A 5-meter-long carved wooden idol was discovered by gold prospectors excavating a peat bog near the Russian city of Yekaterinburg in 1894. The piece, which had been meticulously smoothed into a plank, was covered in unmistakable human features and hands, as well as zigzag lines and other strange patterns, on both the front and back. It also had a human-like skull and an open mouth in the shape of a “o.” The monument was kept interesting at a Yekaterinburg museum for more than a century, presuming it was only a few thousand years old.
According to an article published on April 24, 2018 in The Journal Antiquity, the figure was carved 11,600 years ago from a single Larchwood log, making it one of the world’s oldest instances of monumental art. The Shigir Idol, according to the authors, is similar in age and look, but not in material, to the stone sculptures of Göbekli Tepe in Turkey, which is often regarded as the first colossal ritual constructions. Both monuments deviate from the naturalistic depictions of the glacial era.
The idol also shows that large-scale, intricate art evolved in more than one location, and that it was constructed by hunter-gatherers rather than later farming communities, as previously supposed. “We must conclude that hunter-gatherers had intricate rituals and ways of expressing themselves.” “Ritual does not begin with farmers, but with hunter-gatherers,” explains co-author and archaeologist Thomas Herberger of the University of Göttingen in Germany.
The idol was radiocarbon dated for the first time in the 1990s, indicating a stunningly young age of 9800 years. Many academics, however, dismissed the conclusion as implausibly old. They contended that hunter-gatherers could not have made such a massive sculpture, nor could they have had the rich symbolic imagination required to embellish it. New samples were taken in 2014. At a press conference in Yekaterinburg in 2015, team members declared (before the results were peer-reviewed) that these samples revealed even older dates, bringing the sculpture’s age back 1500 years to a time when the globe was still recovering from the last ice age.
The new dates are based on samples collected from the core of the log, which had not been tainted by prior attempts to preserve the wood. “The further you go inside, the older [the date] becomes—very it’s indicative some sort of preservative or glue was used,” said Olaf Jöris, an archaeologist at the Monrepos Archaeological Research Centre and Museum for Human Behavioural Evolution in Neuwied, Germany, who was not involved with the study. An antler carving unearthed near the initial find location in the eighteenth century revealed dates that were identical to the finds, lending credibility to the findings.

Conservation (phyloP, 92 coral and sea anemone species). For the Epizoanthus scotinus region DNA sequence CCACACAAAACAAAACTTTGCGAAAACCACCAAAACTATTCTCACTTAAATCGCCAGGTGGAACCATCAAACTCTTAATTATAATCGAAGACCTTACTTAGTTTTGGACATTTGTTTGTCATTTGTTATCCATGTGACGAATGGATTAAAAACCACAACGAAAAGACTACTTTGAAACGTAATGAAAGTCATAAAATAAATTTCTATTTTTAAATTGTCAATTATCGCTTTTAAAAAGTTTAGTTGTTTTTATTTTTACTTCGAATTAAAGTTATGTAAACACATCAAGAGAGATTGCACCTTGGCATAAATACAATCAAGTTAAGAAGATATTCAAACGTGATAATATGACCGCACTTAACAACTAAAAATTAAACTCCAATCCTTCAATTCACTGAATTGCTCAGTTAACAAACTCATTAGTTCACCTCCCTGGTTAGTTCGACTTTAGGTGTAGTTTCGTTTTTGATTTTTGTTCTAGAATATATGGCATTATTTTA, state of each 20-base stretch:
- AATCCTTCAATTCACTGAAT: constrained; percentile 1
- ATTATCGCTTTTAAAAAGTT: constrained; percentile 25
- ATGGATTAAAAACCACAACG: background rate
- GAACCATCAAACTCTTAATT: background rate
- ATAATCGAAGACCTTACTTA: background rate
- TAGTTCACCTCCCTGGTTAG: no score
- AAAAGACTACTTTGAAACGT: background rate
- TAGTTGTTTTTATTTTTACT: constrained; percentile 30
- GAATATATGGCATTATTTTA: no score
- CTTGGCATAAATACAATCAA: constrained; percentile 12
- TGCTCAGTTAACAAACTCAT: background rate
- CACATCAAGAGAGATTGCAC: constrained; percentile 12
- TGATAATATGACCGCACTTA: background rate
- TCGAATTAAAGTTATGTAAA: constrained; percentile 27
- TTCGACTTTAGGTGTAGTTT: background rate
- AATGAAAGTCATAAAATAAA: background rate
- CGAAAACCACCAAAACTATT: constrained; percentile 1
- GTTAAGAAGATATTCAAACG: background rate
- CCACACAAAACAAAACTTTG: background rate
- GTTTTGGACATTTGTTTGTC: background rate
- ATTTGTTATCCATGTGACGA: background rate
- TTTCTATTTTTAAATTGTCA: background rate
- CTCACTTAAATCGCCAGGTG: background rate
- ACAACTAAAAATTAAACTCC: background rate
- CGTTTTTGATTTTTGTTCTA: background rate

The statue was erected at a time when trees were expanding throughout a warmer, postglacial Eurasia. According to Peter Vang Petersen, an archaeologist from The National Museum of Denmark in Copenhagen who was not involved in the research, as the landscape changed, so did art, possibly to help people cope with the foreign woodland conditions they were traversing. “Paleolithic figurative art and naturalistic animals painted in caves and carved in rock all come to an end at the end of the ice period.” “After that, you have really stylized patterns that are difficult to decipher,” Petersen explains. “They’re still hunters, but they had a different perspective on life.”
At a symposium in Yekaterinburg in 2017, experts disputed the interpretation of the Shigir symbols, comparing them to other works of art from the time and more current anthropological instances. The most similar findings from that time period are from Göbekli, almost 2500 kilometers away, where hunter-gatherers congregated for rituals and carved equal stylized creatures on stone pillars over 5 meters high.
Herberger sees a more modern parallel in the Pacific Northwest’s totem poles, which are used to worship gods or venerate ancestors. The statue could reflect local woodland spirits or devils, according to co-author and archaeologist Mikhail Zhilin of the Russian Academy of Sciences in Moscow. According to Petersen, the zigzag carvings could represent a form of “Keep out!” warning indicating a dangerous or prohibited region.
The culture that crafted the idol is emerging from the shadows. Zhilin has returned to Shigir and a nearby bog site with pumps and special equipment to dig items buried several meters deep in the soggy soil. He and his crew unearthed hundreds more tiny bone points and daggers from the same time period, as well as elk antlers engraved with animal faces.
They’ve also unearthed lots of prehistoric carpentry evidence, such as stone adzes, other woodworking tools, and even a fragment of a pine log smoothed using an adze. “They knew how to work with wood,” Zhilin explains. The idol reminds us that stone was not the only material utilized to build art and structures in the past; it was merely the most likely to survive, which may have distorted our perspective of prehistory. “Wood doesn’t generally last,” Herberger explains. “I’m sure there were many more of these, and they weren’t saved.”